This article was written by Mark Muller, Executive Director of the Regenerative Agriculture Foundation. He has spent over 20 years working in agricultural conservation and effective federal food and agricultural policy.
Recently, Sen. Cory Booker highlighted how the U.S. Department of Agriculture can become a powerhouse in the fight against climate change. Booker’s new Climate Stewardship Act would increase funding for and expand USDA programs that engage farmers, ranchers, and other land stewards in conservation. As this bill moves forward, the USDA doesn’t need to wait to take action to set us on a better course.
Currently, the Biden administration’s signature climate-smart agriculture policy, Climate 21, remains narrow in scope, directing the USDA to create a carbon “bank” that would compensate farmers for capturing and storing carbon through soil management. It would also measure carbon reductions as credits and allow businesses to offset their own emissions by purchasing credits.
Recognizing farmers and ranchers as key drivers of climate solutions is a big step in the right direction, but researchers and policy experts point out that carbon banking is not a “silver bullet” solution. Reducing greenhouse gases in the atmosphere has long been, and must remain, a central goal, yet we also need to face the reality that global temperatures will continue to rise for decades even if we drive down emissions. Yes, let’s continue to develop the science and practices that support agricultural carbon sequestration, and let’s recognize that agriculture has so much more to provide.
A holistic approach to climate-smart agriculture addresses the climate crisis while also meeting demand for food production, clean water, and thriving rural economies. Some great innovations that support these objectives receive far too little notice. The USDA should seek insights from innovative land stewards, particularly Indigenous communities and people of color, many of whom have long grown and consumed food in ways that benefit both their communities and land. This approach to regenerative agriculture — a land management system that supports the entire ecosystem — allows farmers to grow food, fuel, and fiber while enriching, instead of depleting, the soil and environment.
In its best form, regenerative agriculture is informed by the latest science as well as traditional Indigenous practices and incorporates the unique needs of the specific farmer, their land, and the local community. There are a wide variety of techniques and approaches that use regenerative agriculture principles to ensure production that benefits both farmer and land. For instance, instead of conventional tillage, farmers can use low-till practices that maintain ground cover and build carbon-rich, nutrient abundant soils. Renowned regenerative farmer Gabe Brown has taken this concept several steps further and incorporates multi-species cover crops and grazing livestock in with his row crops.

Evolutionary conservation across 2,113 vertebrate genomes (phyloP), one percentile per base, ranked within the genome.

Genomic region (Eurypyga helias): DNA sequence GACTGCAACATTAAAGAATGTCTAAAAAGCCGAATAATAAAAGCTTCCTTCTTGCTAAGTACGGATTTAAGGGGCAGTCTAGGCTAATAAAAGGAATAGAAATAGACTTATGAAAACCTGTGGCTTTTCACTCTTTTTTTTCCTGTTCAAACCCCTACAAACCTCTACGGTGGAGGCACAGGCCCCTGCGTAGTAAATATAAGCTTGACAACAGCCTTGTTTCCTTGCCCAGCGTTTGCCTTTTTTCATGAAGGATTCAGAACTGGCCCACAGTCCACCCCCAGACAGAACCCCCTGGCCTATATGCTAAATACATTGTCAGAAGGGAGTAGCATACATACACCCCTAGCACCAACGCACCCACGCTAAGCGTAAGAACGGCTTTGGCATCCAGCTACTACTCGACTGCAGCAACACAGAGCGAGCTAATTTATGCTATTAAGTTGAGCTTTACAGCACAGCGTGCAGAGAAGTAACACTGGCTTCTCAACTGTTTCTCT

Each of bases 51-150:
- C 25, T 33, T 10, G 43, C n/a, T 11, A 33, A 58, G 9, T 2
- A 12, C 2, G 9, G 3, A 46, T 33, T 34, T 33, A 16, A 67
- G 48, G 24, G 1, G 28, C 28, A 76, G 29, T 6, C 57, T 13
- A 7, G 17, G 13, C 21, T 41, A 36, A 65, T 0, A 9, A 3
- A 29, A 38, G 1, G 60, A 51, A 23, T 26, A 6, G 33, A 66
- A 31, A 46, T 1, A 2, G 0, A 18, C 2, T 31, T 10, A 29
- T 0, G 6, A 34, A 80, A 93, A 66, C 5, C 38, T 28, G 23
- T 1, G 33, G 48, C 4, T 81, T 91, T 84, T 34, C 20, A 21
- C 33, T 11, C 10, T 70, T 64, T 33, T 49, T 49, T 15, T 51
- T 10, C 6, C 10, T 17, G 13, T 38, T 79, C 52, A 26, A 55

Our taxpayer dollars should actively support a broader diversity of farms that employ these regenerative methods, especially small farms that don’t have as many resources to invest in new equipment and new methods as larger businesses might. The USDA already has several programs that reward farmers for implementing regenerative practices through the Natural Resources Conservation Service. With more funding and technical assistance, these programs can become more effective vehicles for driving climate-resilient agriculture. Furthermore, we know that farms with better soil health are less likely to require crop insurance payments and disaster assistance, and a diversity of leading agricultural and environmental organizations are actively supporting crop insurance policies that drive positive outcomes and reduce risk.
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We must encourage diversity not only in size and type of farm, but also diversity among farmers themselves. The farming systems of the future will be built on more farmer wisdom of the interactions among soil, water, plants, and livestock, and this requires more farmers. The recently passed $5 billion package — including programs like debt relief, grants, and educational opportunities for Black farmers and other socially disadvantaged farmers — is a great start to getting innovative farmers back on the landscape and recognizing the insidious role of historic racism in USDA policy.
To be sure, this approach to supporting and scaling independent farmers’ practices requires a deep overhaul of the current system. But the scale of our climate crisis, as well as continued farm crises, demands just such an approach to bold, sweeping transformation. With the input of diverse communities, and a broad understanding of the climate challenges ahead, the USDA can help chart a path forward to a regenerative food system that works for all people and for the planet.